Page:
22nd April 2011 - Friends Friday - 14 Comments

Friends Friday – Ryan Loveless!

Welcome Ryan loveless to Friends Friday today! Ryan is giving away a copy of Uniform Appeal anthology from Dreamspinner Press in paperback to anyone who comments on this post before Friday 29th April. So make sure you leave a comment (just one per guest will count towards the draw!) and enjoy this entertaining blog!

The Archivist-Writer

Photo: The “backroom”–the excitement isn’t immediately obvious.

Recently, someone asked why I enjoy being an archivist. I could have said that I enjoy order, that I savor finding stories in the collections I’m processing, uncovering them layer by layer and arranging them in a way that future researchers will find them, too. Those are all true. But I said that I enjoy it because of the backroom (not the official name). This is where the archival stacks are kept in a humidity and temperature controlled space, placed on shelves in acid free folders and acid free boxes. In this space, amidst these nondescript boxes, treasures are held that no one but the archivist is privy to. A researcher may come and request access to bits of the treasure relevant to her work, but she’ll never be allowed into the back. There is no feeling that compares to standing alone in that space, to having the knowledge that extending one’s hands will elicit a brush against a box that contains a document over one thousand years old or another that holds a scrap of paper with Abraham Lincoln’s handwriting on it. These are the secrets that lie in the archives.

The concept is similar for a writer. The reader is presented with bits of a character, enough to tell a story, but the writer stands in the backroom of the character’s space. The writer knows all the character’s treasures that don’t fit into the story. The favorite color, the name of the childhood pet, the first, awkward kiss, the second one, and the less considered thirty-fourth one, when the technique is down pat and no longer remarkable. It’s not a kiss that needs to go in the story, not one the character thinks about much, but for the writer it could be the kiss that starts the character along the search for wanting more, for challenging that complacency.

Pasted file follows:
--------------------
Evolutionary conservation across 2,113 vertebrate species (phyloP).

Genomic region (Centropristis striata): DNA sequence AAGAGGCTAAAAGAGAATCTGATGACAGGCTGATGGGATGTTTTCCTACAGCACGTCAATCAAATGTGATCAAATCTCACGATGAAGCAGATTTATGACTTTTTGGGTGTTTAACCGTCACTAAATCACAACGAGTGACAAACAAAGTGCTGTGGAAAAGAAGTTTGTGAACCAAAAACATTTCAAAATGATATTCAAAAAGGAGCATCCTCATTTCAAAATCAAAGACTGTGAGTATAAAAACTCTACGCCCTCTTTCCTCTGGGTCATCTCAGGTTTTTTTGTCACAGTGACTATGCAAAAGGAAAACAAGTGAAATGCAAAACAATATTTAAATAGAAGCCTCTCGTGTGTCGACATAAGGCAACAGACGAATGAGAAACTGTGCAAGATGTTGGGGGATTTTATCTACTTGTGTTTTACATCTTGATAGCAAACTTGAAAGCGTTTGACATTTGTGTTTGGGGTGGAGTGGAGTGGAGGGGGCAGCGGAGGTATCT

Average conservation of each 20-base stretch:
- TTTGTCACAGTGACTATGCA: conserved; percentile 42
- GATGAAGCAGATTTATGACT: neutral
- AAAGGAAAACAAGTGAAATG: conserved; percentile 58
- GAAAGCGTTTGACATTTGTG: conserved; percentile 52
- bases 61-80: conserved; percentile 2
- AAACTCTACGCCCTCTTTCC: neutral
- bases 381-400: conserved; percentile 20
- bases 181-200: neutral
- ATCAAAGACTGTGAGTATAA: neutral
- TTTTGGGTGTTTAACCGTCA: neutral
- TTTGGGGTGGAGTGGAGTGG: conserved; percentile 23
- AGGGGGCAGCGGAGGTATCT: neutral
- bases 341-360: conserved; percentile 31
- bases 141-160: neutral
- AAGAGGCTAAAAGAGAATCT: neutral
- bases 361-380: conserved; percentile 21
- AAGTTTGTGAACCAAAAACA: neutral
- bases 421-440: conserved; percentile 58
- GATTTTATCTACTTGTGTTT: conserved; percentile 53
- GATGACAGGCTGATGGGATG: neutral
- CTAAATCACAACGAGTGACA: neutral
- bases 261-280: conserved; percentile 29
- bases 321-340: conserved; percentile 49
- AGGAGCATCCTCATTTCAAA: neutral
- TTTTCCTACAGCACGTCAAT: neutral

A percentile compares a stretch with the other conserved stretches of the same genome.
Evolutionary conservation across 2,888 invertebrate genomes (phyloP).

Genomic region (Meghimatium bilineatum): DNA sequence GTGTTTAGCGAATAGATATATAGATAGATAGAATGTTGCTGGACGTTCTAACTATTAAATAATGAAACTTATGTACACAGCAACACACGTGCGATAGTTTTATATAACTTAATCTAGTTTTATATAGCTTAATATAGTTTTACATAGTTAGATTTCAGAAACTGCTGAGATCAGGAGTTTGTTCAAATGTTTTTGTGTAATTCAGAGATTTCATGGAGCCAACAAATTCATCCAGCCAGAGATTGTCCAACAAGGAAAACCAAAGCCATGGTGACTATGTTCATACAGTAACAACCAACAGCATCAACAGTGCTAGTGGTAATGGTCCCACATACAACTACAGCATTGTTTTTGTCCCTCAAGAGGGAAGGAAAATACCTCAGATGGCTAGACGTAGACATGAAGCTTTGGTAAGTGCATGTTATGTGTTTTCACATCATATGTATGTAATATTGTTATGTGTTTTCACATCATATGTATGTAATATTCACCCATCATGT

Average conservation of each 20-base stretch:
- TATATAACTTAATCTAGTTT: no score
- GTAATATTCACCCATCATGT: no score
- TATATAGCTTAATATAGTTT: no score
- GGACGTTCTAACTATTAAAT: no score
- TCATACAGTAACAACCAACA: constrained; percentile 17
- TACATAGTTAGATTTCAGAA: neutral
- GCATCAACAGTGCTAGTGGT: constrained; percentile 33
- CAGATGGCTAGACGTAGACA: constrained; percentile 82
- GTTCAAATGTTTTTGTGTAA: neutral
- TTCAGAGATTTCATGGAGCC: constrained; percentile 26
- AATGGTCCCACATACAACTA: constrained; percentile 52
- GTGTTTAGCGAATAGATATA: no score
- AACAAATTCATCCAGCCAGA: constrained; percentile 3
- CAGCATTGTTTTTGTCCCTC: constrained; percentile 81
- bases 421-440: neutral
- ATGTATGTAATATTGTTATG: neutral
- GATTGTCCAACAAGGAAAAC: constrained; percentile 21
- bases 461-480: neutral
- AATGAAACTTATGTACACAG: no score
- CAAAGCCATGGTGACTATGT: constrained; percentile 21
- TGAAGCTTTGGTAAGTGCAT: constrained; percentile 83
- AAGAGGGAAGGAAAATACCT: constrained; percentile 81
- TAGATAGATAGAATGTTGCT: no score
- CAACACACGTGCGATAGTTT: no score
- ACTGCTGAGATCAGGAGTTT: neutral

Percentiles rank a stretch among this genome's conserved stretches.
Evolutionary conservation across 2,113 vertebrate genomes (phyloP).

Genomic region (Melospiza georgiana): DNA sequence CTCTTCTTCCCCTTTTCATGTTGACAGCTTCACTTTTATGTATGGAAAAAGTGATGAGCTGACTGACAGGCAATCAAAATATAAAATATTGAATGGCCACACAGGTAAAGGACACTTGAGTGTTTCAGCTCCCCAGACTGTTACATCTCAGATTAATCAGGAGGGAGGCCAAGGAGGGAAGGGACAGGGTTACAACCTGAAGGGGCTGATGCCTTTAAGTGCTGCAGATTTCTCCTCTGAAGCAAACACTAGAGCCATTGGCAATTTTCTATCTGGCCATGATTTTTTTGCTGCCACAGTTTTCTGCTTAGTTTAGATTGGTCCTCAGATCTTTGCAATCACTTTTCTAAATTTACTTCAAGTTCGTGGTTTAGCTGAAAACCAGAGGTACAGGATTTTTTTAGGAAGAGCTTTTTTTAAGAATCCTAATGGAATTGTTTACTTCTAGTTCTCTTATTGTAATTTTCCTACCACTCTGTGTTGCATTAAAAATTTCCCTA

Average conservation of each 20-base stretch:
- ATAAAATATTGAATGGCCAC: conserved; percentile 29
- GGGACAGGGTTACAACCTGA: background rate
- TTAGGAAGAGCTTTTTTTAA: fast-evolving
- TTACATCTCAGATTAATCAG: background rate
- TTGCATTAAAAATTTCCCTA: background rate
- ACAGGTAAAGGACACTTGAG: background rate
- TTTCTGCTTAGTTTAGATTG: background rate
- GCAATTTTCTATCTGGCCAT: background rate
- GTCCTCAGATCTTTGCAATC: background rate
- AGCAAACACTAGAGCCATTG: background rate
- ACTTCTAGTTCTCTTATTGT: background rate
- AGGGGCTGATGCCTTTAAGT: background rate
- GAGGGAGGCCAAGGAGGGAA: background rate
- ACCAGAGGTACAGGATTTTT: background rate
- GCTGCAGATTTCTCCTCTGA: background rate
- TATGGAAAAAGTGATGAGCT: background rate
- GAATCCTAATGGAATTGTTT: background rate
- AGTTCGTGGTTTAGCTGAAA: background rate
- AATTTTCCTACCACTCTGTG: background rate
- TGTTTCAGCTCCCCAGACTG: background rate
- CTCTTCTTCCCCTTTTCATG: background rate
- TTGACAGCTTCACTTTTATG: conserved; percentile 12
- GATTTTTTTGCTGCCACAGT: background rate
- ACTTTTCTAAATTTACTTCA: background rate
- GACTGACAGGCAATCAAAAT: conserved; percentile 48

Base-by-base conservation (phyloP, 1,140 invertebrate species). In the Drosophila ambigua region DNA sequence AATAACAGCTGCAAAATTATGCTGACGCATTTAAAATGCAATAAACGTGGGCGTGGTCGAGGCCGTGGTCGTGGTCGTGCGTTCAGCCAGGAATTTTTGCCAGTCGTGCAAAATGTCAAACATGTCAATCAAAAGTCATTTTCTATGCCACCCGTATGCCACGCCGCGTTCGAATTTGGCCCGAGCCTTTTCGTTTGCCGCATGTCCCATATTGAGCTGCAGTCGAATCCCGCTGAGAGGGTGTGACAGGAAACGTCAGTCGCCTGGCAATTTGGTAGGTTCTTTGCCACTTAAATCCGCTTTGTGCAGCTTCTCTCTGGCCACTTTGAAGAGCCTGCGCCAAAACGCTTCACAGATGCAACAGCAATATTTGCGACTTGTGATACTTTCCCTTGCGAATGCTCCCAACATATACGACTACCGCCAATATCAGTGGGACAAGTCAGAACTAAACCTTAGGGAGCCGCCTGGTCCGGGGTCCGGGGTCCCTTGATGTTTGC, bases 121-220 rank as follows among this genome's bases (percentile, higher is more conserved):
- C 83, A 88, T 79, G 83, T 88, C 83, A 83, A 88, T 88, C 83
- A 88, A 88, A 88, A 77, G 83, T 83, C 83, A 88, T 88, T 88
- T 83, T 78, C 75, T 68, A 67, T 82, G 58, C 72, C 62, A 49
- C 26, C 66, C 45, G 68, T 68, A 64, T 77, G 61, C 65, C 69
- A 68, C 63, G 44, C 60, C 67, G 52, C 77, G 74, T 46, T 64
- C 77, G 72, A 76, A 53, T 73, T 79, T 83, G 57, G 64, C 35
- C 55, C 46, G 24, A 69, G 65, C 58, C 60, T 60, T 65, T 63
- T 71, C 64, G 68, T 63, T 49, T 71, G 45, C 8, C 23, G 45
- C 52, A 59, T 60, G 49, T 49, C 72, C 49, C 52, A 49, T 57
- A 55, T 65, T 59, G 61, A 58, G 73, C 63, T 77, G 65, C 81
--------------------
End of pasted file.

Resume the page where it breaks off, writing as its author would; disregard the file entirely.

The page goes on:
I wrote a historical short story recently which involved hours at the library researching World War One uniforms, guns, the organization of the U.S. Army, battles, life as an American soldier. Almost none of it made it into the story, which was about a single night spent in Paris by an off-duty officer, but I needed to have that knowledge in my head because it would be in my character’s head. The adage is “write what you know”, but I say, “write what you can learn.” If it wasn’t, I’d write a lot about organizing.

I wonder sometimes if readers stop to think about how much the writer knows about her characters. I admit, I don’t think about it too much when I’m reading. Several years ago, I spoke to a playwright and asked her what a character was thinking. She had no answer and acted as if she shouldn’t need one. That was a major disappointment to me. Even if the motivation isn’t on the page, it needs to exist in the writer’s mind.

In my indie novel “Building Arcadia: Blueprints Not Included”, I created a polyamory romance out of three best friends, two of whom were already married. Without knowing what each character was thinking and why they made the choices they made, I wouldn’t have been able to do that in a way that was believable. As a result of hashing out the motivation, I’ve been told by many people who said they don’t normally like or believe polyamory that they believed this relationship and, just as important, were cheering for the characters to get together.

Photo: Cover for Building Arcadia:

So, I stand in the archives both in real life and in my mind, which I share with my characters. I only open the door to the latter archive a crack to let the secrets out, just as I only carry out one box at a time to share with researchers. I can only hope that they are the right secrets, the ones that will hold attention and tell the story they are supposed to tell.